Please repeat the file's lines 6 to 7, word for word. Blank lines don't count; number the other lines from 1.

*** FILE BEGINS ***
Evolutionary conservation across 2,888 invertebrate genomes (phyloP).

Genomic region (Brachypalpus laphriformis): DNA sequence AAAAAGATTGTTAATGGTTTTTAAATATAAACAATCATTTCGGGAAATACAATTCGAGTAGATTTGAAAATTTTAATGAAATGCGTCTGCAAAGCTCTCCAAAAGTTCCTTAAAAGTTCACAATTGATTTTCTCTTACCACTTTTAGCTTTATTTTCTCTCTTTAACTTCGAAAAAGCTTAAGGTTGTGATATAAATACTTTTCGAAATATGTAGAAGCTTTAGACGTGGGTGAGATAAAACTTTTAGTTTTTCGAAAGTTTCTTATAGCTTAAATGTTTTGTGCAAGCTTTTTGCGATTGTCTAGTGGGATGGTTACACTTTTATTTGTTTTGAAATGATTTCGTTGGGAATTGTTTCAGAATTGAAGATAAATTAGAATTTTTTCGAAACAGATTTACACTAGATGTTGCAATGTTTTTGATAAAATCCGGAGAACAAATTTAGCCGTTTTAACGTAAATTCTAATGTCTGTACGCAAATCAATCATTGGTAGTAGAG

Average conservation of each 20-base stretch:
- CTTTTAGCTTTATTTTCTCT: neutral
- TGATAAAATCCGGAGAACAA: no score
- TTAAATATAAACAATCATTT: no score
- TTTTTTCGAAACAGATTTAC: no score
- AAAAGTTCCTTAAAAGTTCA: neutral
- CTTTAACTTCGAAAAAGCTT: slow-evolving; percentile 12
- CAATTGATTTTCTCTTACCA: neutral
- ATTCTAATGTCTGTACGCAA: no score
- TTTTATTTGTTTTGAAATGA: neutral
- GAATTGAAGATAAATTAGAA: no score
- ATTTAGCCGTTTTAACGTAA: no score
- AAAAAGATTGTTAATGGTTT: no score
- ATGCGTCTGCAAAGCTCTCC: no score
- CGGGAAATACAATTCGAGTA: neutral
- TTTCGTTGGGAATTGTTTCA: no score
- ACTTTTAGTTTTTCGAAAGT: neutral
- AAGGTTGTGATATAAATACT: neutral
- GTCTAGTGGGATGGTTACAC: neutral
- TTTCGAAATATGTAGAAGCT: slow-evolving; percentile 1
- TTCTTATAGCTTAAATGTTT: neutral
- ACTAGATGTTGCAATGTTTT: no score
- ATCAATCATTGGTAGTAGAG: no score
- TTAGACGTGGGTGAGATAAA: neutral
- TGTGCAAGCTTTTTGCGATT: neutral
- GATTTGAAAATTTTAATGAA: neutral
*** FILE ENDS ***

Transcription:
- TTAAATATAAACAATCATTT: no score
- TTTTTTCGAAACAGATTTAC: no score